If you don’t live in a small town and have ever wondered what it’s like to live in one, simply play Night in the Woods and there you go. Night in the Woods is a shining example of articulating the emotional experience of living in a small town when you’re undergoing a mid-life crisis at 20.

Night in the Woods is a narrative adventure centered around Mae Borowski, a recent college dropout who returns to her hometown of Possum Springs. Her main reason for coming back is to resume a former, more aimless life of being an adult, minus the responsibility of holding down a job and paying bills like everyone else. As she settles back into her routine of being trapped between teenage angst and adulthood, Mae unwittingly discovers something spooky happening behind the scenes of Possum Springs. She decides to investigate the mystery with some help from her friends Gregg, Angus, and Bea, while also rejuvenating her friendships with them.

Did I mention Mae is a cat person? And that everyone else is also anthropomorphic? It’s that kind of art design that made me say to myself “I’ve got to play this.”

Anthropomorphic cat, Mae, walking on a fence in front of her house in Night in the Woods

// Night in the Woods, Infinite Ammo

Anthropomorphism in artwork isn’t everyone’s cup of tea, but something about Night in the Woods makes it work. Some of the most profound stories I’ve read feature anthropomorphic art or characters alluding to deep themes and ideas, such as the graphic novel Maus. Night in the Woods is similar in that its design is simple yet its ideas are complex.  It also helps that there is such great attention paid to the details in the background of Possum Springs and in the little things that caught my attention while exploring, such as kicking up autumn leaves and the sound made while walking along telephone pole wires like an acrobat (because, and I have to reiterate this, Mae is a cat person). The bright palette of colours and almost childlike design gives Night in the Woods an advantage to go dark when it needs to for its young adult themes and scenarios, such as the discovery of a disembodied arm on the sidewalk…which, as Mae, you get to poke with a stick.

If you’ve read my piece on Aquaria, then you already know that I’m a big fan of Alec Holowka’s talent as a composer, and Night in the Woods‘s soundtrack is no exception. Holowka seems especially apt at creating the right atmosphere for the right scene, whether it’s for a pleasant backdrop while Mae’s strolling through her neighbourhood, or while hanging out at a lousy party that Mae and her friends go to. One of my favourite tracks, aside from the opening theme, is the second level music for Demon Tower, an unlockable minigame which you unlock as an extra mini game later on. The music itself becomes one of Night in the Woods’ characters.

As part of Night in the Woods’ story, Mae’s circle of family and friends is the absolute best aspect of Possum Springs. There is a little bit of someone in each of them that I am reminded of, whether it’s Gregg who’s so hyperactive and happy that it’s contagious; or Angus, who’s so chill and laidback that he’s great to relax with and open up to; or Bea, who went through a lot of adult-changing stuff at an earlier age than Mae, and reminds me of one of my best friends.

Even the neighbours have their own personality, from the poet down the street who’s more talented than you realize, to the angsty goths and teens lounging around, doing their own thing in their own world. Putting that effort into the little details is something I can always appreciate in a narrative, and Night in the Woods has it in spades.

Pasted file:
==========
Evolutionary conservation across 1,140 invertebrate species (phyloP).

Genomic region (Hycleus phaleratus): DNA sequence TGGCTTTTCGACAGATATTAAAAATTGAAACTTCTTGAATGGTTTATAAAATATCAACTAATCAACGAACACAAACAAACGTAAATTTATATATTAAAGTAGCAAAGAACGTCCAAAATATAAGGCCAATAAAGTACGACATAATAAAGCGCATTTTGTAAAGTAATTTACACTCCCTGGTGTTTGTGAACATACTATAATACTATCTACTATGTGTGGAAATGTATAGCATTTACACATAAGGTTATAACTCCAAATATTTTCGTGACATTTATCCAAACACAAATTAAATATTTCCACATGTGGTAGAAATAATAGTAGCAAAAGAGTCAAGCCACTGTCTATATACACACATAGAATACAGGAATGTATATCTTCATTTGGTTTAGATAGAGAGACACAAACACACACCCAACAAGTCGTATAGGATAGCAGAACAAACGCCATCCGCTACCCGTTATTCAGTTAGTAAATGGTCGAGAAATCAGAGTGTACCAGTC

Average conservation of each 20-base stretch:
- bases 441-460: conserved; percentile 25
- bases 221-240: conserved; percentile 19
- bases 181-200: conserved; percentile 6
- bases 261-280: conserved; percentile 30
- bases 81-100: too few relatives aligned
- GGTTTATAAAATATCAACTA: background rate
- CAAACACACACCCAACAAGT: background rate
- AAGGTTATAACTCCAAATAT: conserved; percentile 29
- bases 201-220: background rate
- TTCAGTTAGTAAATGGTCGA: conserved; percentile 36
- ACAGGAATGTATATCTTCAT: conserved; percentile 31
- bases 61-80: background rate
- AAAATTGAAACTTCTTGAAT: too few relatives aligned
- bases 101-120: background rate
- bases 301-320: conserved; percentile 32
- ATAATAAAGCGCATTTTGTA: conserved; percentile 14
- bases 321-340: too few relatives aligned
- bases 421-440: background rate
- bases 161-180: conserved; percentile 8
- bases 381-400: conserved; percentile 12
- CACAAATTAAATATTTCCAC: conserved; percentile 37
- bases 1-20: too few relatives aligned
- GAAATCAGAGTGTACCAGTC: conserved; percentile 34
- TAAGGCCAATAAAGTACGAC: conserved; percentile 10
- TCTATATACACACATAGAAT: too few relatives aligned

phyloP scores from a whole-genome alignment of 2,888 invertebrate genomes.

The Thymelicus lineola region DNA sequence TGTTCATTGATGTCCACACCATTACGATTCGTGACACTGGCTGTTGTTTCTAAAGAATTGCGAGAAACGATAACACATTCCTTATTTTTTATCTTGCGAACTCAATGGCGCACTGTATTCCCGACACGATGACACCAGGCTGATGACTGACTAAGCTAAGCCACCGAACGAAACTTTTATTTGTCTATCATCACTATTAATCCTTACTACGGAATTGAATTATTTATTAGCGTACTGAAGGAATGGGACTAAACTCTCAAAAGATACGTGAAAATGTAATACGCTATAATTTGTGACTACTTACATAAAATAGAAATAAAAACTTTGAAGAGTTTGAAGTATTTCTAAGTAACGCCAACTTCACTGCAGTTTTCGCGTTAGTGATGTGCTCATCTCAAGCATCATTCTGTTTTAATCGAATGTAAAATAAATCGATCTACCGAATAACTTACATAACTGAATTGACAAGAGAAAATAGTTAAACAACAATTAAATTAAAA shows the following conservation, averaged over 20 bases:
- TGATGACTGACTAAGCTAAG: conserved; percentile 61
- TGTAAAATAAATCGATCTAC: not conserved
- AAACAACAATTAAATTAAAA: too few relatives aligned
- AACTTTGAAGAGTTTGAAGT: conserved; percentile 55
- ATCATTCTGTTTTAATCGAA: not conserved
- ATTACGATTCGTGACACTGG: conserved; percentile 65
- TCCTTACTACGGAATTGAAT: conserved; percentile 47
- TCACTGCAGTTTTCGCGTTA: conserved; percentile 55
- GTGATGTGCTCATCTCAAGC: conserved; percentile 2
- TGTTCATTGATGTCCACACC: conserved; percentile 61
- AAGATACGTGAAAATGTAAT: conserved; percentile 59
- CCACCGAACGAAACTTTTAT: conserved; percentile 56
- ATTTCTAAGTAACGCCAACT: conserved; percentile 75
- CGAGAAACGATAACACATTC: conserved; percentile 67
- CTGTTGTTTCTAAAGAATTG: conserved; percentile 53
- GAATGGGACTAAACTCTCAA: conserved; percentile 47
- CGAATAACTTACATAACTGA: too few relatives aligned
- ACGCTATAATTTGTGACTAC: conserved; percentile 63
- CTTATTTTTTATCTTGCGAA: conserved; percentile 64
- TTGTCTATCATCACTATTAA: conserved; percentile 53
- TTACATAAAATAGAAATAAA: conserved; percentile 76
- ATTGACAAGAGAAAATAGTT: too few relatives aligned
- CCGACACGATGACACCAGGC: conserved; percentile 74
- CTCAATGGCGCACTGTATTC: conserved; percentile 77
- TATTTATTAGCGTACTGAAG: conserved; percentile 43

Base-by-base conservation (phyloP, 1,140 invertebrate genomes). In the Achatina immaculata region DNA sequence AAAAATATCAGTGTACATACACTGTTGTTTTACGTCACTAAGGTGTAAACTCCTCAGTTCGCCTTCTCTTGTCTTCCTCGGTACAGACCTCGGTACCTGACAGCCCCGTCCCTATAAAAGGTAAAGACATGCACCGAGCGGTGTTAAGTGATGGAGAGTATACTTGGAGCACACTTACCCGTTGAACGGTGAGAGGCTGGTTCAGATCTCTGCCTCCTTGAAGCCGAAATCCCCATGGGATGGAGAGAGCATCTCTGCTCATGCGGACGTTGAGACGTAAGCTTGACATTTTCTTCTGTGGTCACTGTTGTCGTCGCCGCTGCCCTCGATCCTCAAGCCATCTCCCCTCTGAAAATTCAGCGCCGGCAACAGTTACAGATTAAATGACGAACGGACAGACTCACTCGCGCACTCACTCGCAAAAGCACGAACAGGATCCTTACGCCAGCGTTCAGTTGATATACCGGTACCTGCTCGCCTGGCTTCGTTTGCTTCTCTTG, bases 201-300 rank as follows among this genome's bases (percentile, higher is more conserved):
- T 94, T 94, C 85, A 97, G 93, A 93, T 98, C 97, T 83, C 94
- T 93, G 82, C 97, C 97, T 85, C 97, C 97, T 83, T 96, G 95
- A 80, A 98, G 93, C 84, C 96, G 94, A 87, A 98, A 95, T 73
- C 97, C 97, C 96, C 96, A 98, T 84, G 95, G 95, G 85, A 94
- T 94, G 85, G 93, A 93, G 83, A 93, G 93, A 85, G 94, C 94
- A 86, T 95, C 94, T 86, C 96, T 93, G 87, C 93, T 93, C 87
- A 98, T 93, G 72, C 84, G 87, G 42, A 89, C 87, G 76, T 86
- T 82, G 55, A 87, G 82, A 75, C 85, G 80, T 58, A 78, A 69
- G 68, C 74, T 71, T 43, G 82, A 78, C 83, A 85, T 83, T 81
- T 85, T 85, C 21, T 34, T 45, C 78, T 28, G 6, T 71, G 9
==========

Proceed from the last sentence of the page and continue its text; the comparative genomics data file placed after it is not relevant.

If there’s absolutely one problem I have with Night in the Woods, it’s the ending. After everything that happened following the disembodied arm, it felt so anticlimactic. There are heavy, emotional scenes that occur before the final one, which ended so abruptly that I was actually not sure as to what had just happened—it didn’t feel like there was any payoff to the monumental scenes leading to the end, such as Mae’s wild, lucid dreams.

Mae's lucid dream of a giant metal bird in Night in the Woods

// Infinite Ammo

That said, I do understand the reasoning behind the abrupt ending. The whole point of Night in the Woods is to make you feel like you’re living a big part of Mae’s life. And the thing about life is it moves on whether you really want it to or not. Sometimes life moves on without you even realizing it. And there are some things in life that are never, ever fully explained—that’s what happens in Night in the Woods. I still don’t understand some of the things in Mae’s life (the curious Mae meets in the beginning for example), but I do understand that despite their bigness, they were only one small part of the life that she needed to address. And so, life moves on. I may not like the execution of how the ending went down, but I don’t think it’s the worst ending—just an unsatisfying one.

Despite the ending, Night in the Woods is an amazing game, and if there’s any other word to describe it, it would be “relatable.” I relate to the small town of Possum Springs, from its run-down buildings with vacancies open, to its drizzly rainy days. I relate to all of the characters because most of them bear such an uncanny similarity to my own circle of family and friends. I swear, it’s like Infinite Ammo took a peek at my life and said, “Yep, we can make a videogame out of this.” I can even relate to Mae, though her personality and mine are very different. I’m not a college dropout, but I have experienced the sensation of being so lost and out of sorts in life after graduation, that most of my days were spent thinking, “Well, what the fuck do I do now?” That concern is ever present in Night in the Woods. So, if you ever feel alone or stumped in life, take comfort in the fact that there’s now a videogame for filling in that void.

// Infinite Ammo